Hawkings

Don‘t Expect the Senate to Back Away From the Brink

Ending all filibusters seems inevitable, Gorsuch's confirmation the likely ‘nuclear’ spark

It may not be a question of if Senate Majority Leader Mitch McConnell will use the “nuclear option” to break a legislative deadlock, but when, Hawkings writes. (Bill Clark/CQ Roll Call file photo)

Nuclear winter is coming. 

Perhaps it won’t arrive during this Supreme Court showdown. But then the odds will approach metaphysical certainty with the next vacancy on the court, unless deadlock on a premier piece of legislation happens first.

The Senate no longer seems capable of preventing itself from completely laying waste to traditions of deliberation, customs of comity and a reverence for the rights of the political minority that stretch back almost a quarter of a millennium.

So it’s only a matter of time — probably within a couple of months, perhaps as long as a couple of years — before all forms of the filibuster are finished off. And once that happens, the very essence of what it means to be a senator will have been destroyed.

Republicans will be responsible for deploying the final “nuclear option,” the parliamentary weapon their own leader Mitch McConnell used to describe derisively as breaking the rules in order to change the rules.

But that was back when the Democrats were in charge. They launched the Senate on its current path toward procedural Armageddon in 2013, neutralizing the ability of a minority of senators to block confirmations of all executive-branch positions and judges for the lower federal courts.

[Podcast: Not Even the Usually Lofty Senate Can Escape the Trump Tumult]

The partisan power shoes have since switched to the other feet, of course. So McConnell’s pending turnabout in the pursuit of short-term fair play will make total sense as a matter of transactional power politics, of which he’s a master practitioner.

He’s also known at the Capitol as the most powerful institutionalist remaining, someone who accords great reverence to senatorial precedents and prerogatives. But shielding that reputation, by preserving the most important remaining vestiges of what makes the Senate unique, may prove less important during the twilight of his career (he’ll be 78 when his sixth term expires in three years) than getting credit in GOP history for assuring conservative dominance of the Supreme Court for a generation or longer.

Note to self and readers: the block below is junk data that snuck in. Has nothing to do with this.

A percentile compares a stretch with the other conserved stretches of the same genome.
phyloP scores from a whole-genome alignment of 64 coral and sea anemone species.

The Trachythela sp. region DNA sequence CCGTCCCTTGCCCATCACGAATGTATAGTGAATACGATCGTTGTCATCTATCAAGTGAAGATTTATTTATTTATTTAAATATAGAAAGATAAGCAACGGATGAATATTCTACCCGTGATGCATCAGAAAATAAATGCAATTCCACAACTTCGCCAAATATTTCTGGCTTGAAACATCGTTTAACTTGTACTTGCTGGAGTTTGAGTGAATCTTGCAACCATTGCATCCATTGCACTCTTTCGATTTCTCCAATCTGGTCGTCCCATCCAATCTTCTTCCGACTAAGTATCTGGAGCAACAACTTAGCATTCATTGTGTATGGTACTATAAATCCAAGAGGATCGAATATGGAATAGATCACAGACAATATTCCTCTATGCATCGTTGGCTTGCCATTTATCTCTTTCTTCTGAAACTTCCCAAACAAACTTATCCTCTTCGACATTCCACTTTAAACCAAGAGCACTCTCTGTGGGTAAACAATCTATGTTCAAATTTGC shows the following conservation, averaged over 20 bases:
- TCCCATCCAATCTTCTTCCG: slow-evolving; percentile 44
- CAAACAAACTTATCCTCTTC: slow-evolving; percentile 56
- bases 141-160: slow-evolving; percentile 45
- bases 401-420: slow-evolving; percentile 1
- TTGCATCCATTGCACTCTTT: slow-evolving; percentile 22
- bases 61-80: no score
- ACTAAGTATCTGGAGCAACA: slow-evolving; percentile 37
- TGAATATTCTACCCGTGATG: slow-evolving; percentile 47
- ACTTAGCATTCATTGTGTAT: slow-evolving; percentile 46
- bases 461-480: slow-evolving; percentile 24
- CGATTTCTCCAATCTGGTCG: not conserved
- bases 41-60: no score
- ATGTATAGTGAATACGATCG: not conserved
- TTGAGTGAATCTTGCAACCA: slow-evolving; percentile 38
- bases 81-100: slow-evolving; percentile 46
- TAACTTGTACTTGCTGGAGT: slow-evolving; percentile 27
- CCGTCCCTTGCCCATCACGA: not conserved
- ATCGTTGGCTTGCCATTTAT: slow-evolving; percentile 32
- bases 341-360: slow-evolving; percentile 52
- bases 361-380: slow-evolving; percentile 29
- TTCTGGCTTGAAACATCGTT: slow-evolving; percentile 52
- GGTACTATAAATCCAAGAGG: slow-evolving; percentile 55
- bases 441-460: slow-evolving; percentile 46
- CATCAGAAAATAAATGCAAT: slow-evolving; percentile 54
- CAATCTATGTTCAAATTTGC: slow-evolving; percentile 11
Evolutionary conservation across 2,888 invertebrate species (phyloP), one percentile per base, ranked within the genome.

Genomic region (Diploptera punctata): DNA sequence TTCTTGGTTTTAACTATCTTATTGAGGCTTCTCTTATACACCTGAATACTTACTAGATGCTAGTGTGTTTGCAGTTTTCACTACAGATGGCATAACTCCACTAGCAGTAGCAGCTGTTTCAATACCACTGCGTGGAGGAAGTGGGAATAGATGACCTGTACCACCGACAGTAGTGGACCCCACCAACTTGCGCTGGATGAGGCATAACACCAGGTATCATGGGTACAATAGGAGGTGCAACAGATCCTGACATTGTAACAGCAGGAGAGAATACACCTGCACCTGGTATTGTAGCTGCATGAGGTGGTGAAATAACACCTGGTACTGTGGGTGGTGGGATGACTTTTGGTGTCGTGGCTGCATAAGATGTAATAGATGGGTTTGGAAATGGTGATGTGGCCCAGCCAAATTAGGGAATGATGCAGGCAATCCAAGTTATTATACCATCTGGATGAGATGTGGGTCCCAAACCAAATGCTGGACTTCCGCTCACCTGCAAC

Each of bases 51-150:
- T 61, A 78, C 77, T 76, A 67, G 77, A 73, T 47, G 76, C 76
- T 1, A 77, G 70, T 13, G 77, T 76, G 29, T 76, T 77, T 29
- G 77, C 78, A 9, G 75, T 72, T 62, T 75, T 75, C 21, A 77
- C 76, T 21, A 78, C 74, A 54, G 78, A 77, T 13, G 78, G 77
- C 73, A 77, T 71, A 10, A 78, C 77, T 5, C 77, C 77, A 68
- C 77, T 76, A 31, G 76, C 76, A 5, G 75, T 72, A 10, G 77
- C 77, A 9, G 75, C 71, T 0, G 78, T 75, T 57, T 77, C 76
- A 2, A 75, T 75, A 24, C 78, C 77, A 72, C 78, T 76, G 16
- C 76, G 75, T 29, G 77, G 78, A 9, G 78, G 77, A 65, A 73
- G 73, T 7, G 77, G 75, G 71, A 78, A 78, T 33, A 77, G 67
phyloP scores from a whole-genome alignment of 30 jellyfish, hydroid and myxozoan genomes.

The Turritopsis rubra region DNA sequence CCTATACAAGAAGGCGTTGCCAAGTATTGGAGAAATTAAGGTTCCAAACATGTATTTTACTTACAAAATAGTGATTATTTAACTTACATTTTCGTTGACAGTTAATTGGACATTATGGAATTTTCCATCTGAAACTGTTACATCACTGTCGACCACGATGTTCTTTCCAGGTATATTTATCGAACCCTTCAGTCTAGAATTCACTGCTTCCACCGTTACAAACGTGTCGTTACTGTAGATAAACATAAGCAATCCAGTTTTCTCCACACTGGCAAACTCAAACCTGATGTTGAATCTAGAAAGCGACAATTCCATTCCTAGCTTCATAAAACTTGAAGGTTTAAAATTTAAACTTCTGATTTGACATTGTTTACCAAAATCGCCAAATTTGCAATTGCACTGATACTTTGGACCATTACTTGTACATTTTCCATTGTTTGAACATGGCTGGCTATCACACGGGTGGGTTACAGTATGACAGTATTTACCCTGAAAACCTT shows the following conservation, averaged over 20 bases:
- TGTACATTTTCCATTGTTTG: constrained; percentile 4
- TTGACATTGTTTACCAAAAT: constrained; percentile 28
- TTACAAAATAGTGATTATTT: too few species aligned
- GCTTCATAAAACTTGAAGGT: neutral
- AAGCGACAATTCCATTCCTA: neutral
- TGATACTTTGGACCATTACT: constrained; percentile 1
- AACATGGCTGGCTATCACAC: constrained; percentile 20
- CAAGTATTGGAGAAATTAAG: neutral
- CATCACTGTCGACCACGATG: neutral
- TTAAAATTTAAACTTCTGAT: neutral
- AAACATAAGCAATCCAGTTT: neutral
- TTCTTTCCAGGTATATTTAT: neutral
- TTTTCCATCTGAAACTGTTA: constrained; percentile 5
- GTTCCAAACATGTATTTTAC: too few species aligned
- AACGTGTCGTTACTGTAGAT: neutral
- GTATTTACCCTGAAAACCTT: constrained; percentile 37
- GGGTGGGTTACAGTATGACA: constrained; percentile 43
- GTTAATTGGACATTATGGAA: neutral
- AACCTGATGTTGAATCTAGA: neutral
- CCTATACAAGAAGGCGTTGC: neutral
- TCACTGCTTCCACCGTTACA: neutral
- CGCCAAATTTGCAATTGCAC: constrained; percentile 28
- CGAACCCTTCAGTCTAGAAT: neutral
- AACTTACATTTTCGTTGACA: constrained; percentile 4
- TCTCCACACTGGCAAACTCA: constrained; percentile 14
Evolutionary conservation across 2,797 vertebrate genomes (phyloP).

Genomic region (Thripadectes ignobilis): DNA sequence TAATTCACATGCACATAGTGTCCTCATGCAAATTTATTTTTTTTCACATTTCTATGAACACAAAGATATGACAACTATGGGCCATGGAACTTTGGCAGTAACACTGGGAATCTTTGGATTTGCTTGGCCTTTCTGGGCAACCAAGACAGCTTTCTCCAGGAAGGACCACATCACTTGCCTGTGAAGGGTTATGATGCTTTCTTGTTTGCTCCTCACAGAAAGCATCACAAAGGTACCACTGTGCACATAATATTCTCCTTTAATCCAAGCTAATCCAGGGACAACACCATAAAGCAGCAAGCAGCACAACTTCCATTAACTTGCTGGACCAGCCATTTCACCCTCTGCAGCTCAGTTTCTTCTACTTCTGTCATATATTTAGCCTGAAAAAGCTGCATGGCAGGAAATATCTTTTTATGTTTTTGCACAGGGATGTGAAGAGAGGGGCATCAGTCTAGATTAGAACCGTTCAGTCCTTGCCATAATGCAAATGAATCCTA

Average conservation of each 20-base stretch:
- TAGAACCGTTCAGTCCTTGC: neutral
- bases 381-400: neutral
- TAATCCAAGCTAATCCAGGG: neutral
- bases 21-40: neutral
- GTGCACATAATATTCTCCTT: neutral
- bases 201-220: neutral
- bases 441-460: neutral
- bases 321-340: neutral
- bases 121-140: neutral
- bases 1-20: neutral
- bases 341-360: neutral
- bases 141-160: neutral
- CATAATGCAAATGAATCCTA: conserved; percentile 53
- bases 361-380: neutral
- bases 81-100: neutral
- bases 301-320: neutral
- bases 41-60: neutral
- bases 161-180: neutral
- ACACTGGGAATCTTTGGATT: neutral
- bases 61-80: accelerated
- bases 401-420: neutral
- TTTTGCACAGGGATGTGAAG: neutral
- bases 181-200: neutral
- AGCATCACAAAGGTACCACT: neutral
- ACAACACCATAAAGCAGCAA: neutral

There’s little doubt he’s got support from his 51 Republican colleagues, one-quarter of whom are new enough to the Senate that they’ve never served a day in the minority. And last week, he got important encouragement from President Donald Trump, who’s never spent a day as a legislator of any kind.

“If we end up with that gridlock, I would say, ‘If you can, Mitch, go nuclear,’” the president told reporters when asked about the coming Senate debate on Judge Neil Gorsuch, his choice for the Supreme Court. “It’s up to Mitch, but I would say go for it.”

Denial? Anger? Bargaining?

Perhaps most remarkable is the evolving stages of grief for the Senate Democrats when it comes to the looming demise of the filibuster, which, in its now-limited form, creates the 60-vote minimum for confirming high court justices and passing bills.

More and more Democrats appear ready to hand McConnell the matches for lighting the nuclear fuse.

They know that a pair of back-to-back explosions will destroy their best parliamentary equipment for derailing much of the Trump program, which is pushing the judiciary unambiguously to the right while advancing an ideologically mismatched collection of policies through Congress.  

But they also are keenly skeptical the devices can stay defused forever, and so they reason they might at least seek to benefit from posing as martyrs for liberalism in the ruins of what was once “the world’s greatest deliberative body.”